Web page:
Local residents can vote at 22 precinct polling locations from 7 a.m. to 7 p.m. today.
Registered voters must vote in the precinct in which they live. Precinct numbers can be found on each resident s voter registration card.
During early voting Feb. 28 through March 10. about 7 percent of the 50,000 registered voters in Comal County went to the polls.
In the Republican primary, 2,997 local voters cast their ballots for party candidates while 519 residents voted in the Democratic primary.
Officials at the county clerk’s office said voters did not have to be registered Republicans or Democrats to vote in either primary, but voters can cast ballots only in either the Republican or Democratic primaries.
Linnell Hinojosa, elections clerk, said voter turnout during early voting was slightly above normal in the 2000 primaries compared to other primary elections.
Local positions up for election in 2000 include all four Comal County constable positions, Pets. I and 3 County Commissioners, Comal County Tax Assessor-Col lector, Comal County Sheriff and the state district bench in the 22nd Judicial District.
Candidates running on the Democratic ticket include:
• County tax assessor-collec-tor Gloria K. Clennan
• Pct. 3 commissioner Cristina Zamora
• Pct. I constable Joe Gomez and candidate Randy Galindo
Pct. 1 election clerk Marc
Powell and volunteers Cristabell West and Allene Wofford prepare Monday night for the 12 hours they expect to spend manning the voting booths Tuesday at the Comal County Senior Citizen Center. Equipment and ballots were delivered to polling stations
throughout the county Monday evening.
K. JESSIE SLATEN/
Find out where you are supposed to vote/4A
Bush, Gore on the campaign trail/3A
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Incumbent, challenger vie for constable’s office
By Erin Magruder
Comal County Democrats w ill decide today whether Precinct I Constable incumbent Joe Gomez will stay in office another four years or challenger Randy Galindo will be the next man on the job.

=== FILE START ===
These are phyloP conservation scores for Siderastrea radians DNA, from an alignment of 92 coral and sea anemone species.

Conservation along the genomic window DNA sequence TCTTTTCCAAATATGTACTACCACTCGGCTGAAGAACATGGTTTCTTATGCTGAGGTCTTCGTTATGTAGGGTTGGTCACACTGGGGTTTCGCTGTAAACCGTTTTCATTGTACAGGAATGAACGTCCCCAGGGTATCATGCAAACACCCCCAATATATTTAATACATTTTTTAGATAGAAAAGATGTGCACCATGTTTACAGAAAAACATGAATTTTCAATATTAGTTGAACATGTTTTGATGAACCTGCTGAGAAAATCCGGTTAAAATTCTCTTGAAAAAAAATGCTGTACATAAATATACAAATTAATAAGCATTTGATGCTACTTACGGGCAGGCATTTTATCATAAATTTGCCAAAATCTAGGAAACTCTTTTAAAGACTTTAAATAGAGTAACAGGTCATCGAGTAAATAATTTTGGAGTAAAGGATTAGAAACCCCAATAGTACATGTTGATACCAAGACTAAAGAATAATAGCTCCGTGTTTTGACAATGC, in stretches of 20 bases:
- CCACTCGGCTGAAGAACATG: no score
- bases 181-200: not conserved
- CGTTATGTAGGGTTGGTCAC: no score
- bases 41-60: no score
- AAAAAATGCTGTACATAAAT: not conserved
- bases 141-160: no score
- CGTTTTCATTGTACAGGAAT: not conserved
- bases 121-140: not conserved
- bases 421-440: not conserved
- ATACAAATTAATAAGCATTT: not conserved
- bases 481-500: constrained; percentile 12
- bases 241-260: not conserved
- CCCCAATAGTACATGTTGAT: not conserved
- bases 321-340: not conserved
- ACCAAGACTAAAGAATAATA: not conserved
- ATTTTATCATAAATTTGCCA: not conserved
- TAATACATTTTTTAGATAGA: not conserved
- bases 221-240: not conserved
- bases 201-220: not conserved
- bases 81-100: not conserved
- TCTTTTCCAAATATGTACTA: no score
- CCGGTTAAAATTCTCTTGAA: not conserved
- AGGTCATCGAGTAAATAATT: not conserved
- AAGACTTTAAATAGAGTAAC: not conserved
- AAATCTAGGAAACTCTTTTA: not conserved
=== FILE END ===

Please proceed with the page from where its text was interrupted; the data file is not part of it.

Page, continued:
The w inner in today’s primary election will be unop-GOMEZ posed in the Nov. 7
general election and will represent the New Braunfels area.
Gomez said the experience he acquired during his two terms in office make him the most qualified candidate for the position, GALINDO which pays an annual salary of $20,396.
“I have eight years experience, and (Galindo) has never worked in the con-
Brauntex renovation displacing downtown barbershop
The Original Barbershop will have to move to make room for the expanded Brauntex lobby, officials say.
K. JESSIE SLATEN/
By Peri Stone-Palmquist
A downtown barbershop that’s been in business for more than 50 years will be displaced — some say unnecessarily — by renovation of the Brauntex Theater.
“We were hoping against hope that we could work something out,” said Mac McCoy, president of the Brauntex Performing Arts Theatre Association, Inc. “But our architect said it was necessary for the lobby.”
BPATA bought the theater, 209 W. San Antonio St., in December, and has leased the space occupied by The Original Barbershop on a month-by-month basis since then.
“We we tv hoping against hope that we could work something out. But our architect said it was necessary for the lobby."
president, Brauntex Performing Arts Theatre Association, Inc.
The theater first opened in downtown New Braunfels in January 1942, a month after the Pearl Harbor attack. It has been vacant since May of 1998, but BPATA plans to renovate it to use as a performing arts facility.
When the renovation is complete, the theater will include 700 seats — too large a crowd for the existing lobby, McC oy said.
BPATA plans to expand the lobby into the 22- by-13-foot barbershop space, forcing the shop to move in the next six to 12 months. It’s been housed at that location since 1948.
Elijah Brown, who has owned the barbershop since 1955, said he was disappointed by the news, but at least one other local resident had a stronger reaction.
“I realize businesses come and go, but to force out a long standing business just to See BRAUNTEX/5A
Key Code 76